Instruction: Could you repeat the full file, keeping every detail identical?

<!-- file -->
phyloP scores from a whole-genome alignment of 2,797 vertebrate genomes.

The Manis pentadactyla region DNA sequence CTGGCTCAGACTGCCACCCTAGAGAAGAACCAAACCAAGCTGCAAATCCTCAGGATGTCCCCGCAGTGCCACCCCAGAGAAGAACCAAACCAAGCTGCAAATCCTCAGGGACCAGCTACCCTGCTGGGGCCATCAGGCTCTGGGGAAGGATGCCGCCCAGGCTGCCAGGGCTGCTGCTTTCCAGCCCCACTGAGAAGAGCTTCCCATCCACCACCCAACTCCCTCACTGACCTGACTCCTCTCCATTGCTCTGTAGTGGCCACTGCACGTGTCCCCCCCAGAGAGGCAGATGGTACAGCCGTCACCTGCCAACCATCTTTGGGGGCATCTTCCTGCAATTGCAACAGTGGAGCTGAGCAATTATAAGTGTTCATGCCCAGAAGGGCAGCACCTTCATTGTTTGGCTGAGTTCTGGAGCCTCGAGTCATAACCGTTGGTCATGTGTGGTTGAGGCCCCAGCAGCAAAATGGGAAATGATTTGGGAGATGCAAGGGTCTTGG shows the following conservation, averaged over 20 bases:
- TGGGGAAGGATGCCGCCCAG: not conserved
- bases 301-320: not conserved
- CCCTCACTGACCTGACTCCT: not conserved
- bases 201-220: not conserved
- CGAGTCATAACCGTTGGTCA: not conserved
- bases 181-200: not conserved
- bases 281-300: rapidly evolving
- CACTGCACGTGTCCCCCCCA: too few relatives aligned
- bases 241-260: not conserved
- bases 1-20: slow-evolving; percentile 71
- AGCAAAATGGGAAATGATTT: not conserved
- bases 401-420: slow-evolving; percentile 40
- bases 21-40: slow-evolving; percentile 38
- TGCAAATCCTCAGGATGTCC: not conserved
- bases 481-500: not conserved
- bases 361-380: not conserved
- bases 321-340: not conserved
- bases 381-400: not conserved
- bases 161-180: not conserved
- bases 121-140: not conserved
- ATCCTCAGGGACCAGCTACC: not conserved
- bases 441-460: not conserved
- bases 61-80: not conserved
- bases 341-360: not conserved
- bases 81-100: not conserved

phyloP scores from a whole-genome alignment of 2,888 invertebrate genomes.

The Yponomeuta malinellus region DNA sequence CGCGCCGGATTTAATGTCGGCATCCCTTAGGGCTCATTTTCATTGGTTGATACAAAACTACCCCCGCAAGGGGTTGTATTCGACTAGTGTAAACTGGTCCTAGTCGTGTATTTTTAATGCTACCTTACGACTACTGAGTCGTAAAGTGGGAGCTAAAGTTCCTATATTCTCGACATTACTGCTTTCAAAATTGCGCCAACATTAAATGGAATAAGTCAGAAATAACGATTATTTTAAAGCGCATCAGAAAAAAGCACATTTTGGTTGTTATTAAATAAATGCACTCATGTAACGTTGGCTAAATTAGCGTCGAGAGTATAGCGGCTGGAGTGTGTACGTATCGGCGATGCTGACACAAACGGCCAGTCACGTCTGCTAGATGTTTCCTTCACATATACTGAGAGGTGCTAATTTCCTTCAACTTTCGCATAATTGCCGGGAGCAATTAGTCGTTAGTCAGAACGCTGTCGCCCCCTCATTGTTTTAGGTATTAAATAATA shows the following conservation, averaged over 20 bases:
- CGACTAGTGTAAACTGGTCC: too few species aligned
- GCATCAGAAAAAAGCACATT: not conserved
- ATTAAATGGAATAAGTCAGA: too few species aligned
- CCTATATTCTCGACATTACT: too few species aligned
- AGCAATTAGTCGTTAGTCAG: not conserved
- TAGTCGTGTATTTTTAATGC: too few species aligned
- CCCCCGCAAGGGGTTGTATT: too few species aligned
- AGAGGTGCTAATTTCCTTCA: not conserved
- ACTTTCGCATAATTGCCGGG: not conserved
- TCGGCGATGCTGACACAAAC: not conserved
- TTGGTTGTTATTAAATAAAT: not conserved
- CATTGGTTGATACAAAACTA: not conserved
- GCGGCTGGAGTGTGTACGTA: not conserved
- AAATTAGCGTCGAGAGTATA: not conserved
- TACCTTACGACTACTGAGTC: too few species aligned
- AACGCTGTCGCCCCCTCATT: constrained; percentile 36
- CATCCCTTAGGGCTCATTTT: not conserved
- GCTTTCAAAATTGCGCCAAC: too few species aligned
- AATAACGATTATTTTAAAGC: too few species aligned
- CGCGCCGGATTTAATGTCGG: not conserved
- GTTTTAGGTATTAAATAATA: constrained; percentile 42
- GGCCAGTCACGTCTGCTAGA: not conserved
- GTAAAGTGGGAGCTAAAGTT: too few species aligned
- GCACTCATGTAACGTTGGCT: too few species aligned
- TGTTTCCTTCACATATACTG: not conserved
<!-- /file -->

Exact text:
phyloP scores from a whole-genome alignment of 2,797 vertebrate genomes.

The Manis pentadactyla region DNA sequence CTGGCTCAGACTGCCACCCTAGAGAAGAACCAAACCAAGCTGCAAATCCTCAGGATGTCCCCGCAGTGCCACCCCAGAGAAGAACCAAACCAAGCTGCAAATCCTCAGGGACCAGCTACCCTGCTGGGGCCATCAGGCTCTGGGGAAGGATGCCGCCCAGGCTGCCAGGGCTGCTGCTTTCCAGCCCCACTGAGAAGAGCTTCCCATCCACCACCCAACTCCCTCACTGACCTGACTCCTCTCCATTGCTCTGTAGTGGCCACTGCACGTGTCCCCCCCAGAGAGGCAGATGGTACAGCCGTCACCTGCCAACCATCTTTGGGGGCATCTTCCTGCAATTGCAACAGTGGAGCTGAGCAATTATAAGTGTTCATGCCCAGAAGGGCAGCACCTTCATTGTTTGGCTGAGTTCTGGAGCCTCGAGTCATAACCGTTGGTCATGTGTGGTTGAGGCCCCAGCAGCAAAATGGGAAATGATTTGGGAGATGCAAGGGTCTTGG shows the following conservation, averaged over 20 bases:
- TGGGGAAGGATGCCGCCCAG: not conserved
- bases 301-320: not conserved
- CCCTCACTGACCTGACTCCT: not conserved
- bases 201-220: not conserved
- CGAGTCATAACCGTTGGTCA: not conserved
- bases 181-200: not conserved
- bases 281-300: rapidly evolving
- CACTGCACGTGTCCCCCCCA: too few relatives aligned
- bases 241-260: not conserved
- bases 1-20: slow-evolving; percentile 71
- AGCAAAATGGGAAATGATTT: not conserved
- bases 401-420: slow-evolving; percentile 40
- bases 21-40: slow-evolving; percentile 38
- TGCAAATCCTCAGGATGTCC: not conserved
- bases 481-500: not conserved
- bases 361-380: not conserved
- bases 321-340: not conserved
- bases 381-400: not conserved
- bases 161-180: not conserved
- bases 121-140: not conserved
- ATCCTCAGGGACCAGCTACC: not conserved
- bases 441-460: not conserved
- bases 61-80: not conserved
- bases 341-360: not conserved
- bases 81-100: not conserved

phyloP scores from a whole-genome alignment of 2,888 invertebrate genomes.

The Yponomeuta malinellus region DNA sequence CGCGCCGGATTTAATGTCGGCATCCCTTAGGGCTCATTTTCATTGGTTGATACAAAACTACCCCCGCAAGGGGTTGTATTCGACTAGTGTAAACTGGTCCTAGTCGTGTATTTTTAATGCTACCTTACGACTACTGAGTCGTAAAGTGGGAGCTAAAGTTCCTATATTCTCGACATTACTGCTTTCAAAATTGCGCCAACATTAAATGGAATAAGTCAGAAATAACGATTATTTTAAAGCGCATCAGAAAAAAGCACATTTTGGTTGTTATTAAATAAATGCACTCATGTAACGTTGGCTAAATTAGCGTCGAGAGTATAGCGGCTGGAGTGTGTACGTATCGGCGATGCTGACACAAACGGCCAGTCACGTCTGCTAGATGTTTCCTTCACATATACTGAGAGGTGCTAATTTCCTTCAACTTTCGCATAATTGCCGGGAGCAATTAGTCGTTAGTCAGAACGCTGTCGCCCCCTCATTGTTTTAGGTATTAAATAATA shows the following conservation, averaged over 20 bases:
- CGACTAGTGTAAACTGGTCC: too few species aligned
- GCATCAGAAAAAAGCACATT: not conserved
- ATTAAATGGAATAAGTCAGA: too few species aligned
- CCTATATTCTCGACATTACT: too few species aligned
- AGCAATTAGTCGTTAGTCAG: not conserved
- TAGTCGTGTATTTTTAATGC: too few species aligned
- CCCCCGCAAGGGGTTGTATT: too few species aligned
- AGAGGTGCTAATTTCCTTCA: not conserved
- ACTTTCGCATAATTGCCGGG: not conserved
- TCGGCGATGCTGACACAAAC: not conserved
- TTGGTTGTTATTAAATAAAT: not conserved
- CATTGGTTGATACAAAACTA: not conserved
- GCGGCTGGAGTGTGTACGTA: not conserved
- AAATTAGCGTCGAGAGTATA: not conserved
- TACCTTACGACTACTGAGTC: too few species aligned
- AACGCTGTCGCCCCCTCATT: constrained; percentile 36
- CATCCCTTAGGGCTCATTTT: not conserved
- GCTTTCAAAATTGCGCCAAC: too few species aligned
- AATAACGATTATTTTAAAGC: too few species aligned
- CGCGCCGGATTTAATGTCGG: not conserved
- GTTTTAGGTATTAAATAATA: constrained; percentile 42
- GGCCAGTCACGTCTGCTAGA: not conserved
- GTAAAGTGGGAGCTAAAGTT: too few species aligned
- GCACTCATGTAACGTTGGCT: too few species aligned
- TGTTTCCTTCACATATACTG: not conserved